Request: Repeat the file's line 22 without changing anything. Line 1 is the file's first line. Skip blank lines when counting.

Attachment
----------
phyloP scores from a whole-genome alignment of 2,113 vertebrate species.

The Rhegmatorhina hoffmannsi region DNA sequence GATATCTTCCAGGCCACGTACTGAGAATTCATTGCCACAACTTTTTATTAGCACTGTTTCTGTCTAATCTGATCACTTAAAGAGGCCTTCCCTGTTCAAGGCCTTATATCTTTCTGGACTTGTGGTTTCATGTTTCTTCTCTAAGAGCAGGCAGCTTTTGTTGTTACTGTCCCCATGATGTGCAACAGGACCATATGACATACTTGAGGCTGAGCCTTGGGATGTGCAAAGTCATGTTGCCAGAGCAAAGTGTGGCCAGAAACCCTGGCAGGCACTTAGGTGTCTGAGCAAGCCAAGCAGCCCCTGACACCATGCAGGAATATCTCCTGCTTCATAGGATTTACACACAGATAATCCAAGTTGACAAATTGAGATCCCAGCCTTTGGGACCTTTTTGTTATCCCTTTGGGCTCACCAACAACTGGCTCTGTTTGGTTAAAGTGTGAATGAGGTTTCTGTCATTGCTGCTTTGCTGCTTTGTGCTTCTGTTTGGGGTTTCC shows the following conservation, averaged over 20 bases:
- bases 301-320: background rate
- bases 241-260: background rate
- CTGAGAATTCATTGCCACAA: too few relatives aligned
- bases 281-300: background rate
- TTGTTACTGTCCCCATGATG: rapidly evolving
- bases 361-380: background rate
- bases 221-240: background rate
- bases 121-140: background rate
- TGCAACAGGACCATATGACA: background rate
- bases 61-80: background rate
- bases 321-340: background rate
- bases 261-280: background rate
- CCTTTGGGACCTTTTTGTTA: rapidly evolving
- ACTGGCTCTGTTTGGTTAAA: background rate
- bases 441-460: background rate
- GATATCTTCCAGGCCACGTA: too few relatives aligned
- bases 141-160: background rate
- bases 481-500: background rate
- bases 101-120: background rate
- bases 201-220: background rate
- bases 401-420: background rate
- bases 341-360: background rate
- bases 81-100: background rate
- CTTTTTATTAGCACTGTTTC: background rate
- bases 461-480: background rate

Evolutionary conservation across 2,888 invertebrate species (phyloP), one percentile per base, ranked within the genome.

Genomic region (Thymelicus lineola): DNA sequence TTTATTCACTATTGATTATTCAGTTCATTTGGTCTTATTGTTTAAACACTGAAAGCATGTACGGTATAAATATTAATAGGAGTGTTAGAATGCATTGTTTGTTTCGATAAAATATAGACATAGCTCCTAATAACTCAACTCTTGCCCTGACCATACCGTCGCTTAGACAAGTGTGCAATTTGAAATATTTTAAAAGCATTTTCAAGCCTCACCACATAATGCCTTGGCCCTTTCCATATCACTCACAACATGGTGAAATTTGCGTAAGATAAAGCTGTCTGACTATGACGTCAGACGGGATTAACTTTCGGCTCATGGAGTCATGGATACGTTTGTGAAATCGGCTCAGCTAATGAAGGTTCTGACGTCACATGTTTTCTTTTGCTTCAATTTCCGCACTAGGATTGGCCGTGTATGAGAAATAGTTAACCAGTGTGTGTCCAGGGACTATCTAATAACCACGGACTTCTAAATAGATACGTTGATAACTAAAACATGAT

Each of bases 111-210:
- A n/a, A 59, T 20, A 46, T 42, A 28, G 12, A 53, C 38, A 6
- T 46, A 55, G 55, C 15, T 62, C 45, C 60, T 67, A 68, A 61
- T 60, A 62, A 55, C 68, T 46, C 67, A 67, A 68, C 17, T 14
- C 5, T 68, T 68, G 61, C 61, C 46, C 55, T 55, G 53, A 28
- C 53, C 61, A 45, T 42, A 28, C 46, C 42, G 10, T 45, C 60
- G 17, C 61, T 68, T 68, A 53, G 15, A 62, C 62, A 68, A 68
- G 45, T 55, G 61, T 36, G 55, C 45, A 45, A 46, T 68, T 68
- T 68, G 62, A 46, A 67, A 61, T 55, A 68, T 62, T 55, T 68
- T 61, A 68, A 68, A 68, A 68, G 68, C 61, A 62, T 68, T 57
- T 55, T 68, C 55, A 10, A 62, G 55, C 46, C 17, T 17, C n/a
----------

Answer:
- bases 201-220: background rate